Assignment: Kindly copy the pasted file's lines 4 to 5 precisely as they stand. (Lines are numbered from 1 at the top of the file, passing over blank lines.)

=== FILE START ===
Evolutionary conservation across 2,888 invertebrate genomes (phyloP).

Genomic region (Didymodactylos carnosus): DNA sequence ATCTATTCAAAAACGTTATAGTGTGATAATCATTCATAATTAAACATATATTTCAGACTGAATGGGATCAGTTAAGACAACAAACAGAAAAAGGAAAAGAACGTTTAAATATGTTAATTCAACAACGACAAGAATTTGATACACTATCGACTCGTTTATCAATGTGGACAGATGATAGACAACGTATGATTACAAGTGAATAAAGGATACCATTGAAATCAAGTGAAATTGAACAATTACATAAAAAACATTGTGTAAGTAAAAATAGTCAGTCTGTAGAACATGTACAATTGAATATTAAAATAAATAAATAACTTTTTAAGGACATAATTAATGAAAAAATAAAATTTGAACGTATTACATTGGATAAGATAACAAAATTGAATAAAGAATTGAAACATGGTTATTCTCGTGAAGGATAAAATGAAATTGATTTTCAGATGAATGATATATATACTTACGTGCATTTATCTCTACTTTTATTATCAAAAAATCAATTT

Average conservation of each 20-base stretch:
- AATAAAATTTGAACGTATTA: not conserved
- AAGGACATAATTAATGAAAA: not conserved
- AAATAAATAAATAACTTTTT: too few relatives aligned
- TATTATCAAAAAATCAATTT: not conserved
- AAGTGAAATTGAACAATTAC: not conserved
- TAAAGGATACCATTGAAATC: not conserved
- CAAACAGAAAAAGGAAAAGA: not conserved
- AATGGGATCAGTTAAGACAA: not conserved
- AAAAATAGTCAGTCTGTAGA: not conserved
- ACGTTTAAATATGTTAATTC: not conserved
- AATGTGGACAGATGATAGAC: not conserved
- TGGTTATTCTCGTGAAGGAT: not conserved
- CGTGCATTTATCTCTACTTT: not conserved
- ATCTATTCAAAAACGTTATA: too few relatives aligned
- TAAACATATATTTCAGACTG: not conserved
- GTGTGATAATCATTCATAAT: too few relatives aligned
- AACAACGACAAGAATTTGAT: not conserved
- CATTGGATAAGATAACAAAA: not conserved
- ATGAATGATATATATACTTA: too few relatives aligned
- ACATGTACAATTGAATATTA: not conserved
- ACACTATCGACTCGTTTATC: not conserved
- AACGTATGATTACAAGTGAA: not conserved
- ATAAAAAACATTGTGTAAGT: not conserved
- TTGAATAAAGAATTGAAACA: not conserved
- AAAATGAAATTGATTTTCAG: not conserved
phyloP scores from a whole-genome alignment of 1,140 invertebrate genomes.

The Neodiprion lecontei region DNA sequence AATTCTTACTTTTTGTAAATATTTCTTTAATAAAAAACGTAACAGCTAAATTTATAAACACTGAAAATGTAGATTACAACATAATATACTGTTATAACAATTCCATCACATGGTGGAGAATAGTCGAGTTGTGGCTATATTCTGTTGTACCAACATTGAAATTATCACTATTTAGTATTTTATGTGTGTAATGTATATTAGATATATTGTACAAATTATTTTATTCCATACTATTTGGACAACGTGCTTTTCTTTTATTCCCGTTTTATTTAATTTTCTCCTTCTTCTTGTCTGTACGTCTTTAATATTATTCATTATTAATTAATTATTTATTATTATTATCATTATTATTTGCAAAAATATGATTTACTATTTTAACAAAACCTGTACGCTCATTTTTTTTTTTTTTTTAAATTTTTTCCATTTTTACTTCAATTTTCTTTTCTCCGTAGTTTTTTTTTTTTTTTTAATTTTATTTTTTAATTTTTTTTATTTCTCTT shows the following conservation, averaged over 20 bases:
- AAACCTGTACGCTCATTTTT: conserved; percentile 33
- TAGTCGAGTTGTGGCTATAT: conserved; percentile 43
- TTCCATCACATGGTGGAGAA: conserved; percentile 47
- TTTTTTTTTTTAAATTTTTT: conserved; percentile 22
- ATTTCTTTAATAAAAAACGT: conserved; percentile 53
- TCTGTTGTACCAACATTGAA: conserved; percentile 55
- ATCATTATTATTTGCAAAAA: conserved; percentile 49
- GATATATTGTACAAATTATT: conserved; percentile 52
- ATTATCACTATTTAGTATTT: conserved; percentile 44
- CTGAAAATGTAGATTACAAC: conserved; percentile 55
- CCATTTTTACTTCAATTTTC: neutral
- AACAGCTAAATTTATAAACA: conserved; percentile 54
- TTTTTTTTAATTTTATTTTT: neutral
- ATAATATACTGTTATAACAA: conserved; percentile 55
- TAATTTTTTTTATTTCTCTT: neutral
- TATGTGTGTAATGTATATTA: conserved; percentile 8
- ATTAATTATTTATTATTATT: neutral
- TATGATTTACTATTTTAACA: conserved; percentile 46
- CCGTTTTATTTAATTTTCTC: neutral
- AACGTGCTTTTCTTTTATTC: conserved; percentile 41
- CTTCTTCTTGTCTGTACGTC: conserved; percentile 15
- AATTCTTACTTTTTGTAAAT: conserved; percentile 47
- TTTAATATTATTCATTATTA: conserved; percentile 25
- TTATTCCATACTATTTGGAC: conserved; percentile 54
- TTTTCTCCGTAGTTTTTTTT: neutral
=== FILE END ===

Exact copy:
- AATAAAATTTGAACGTATTA: not conserved
- AAGGACATAATTAATGAAAA: not conserved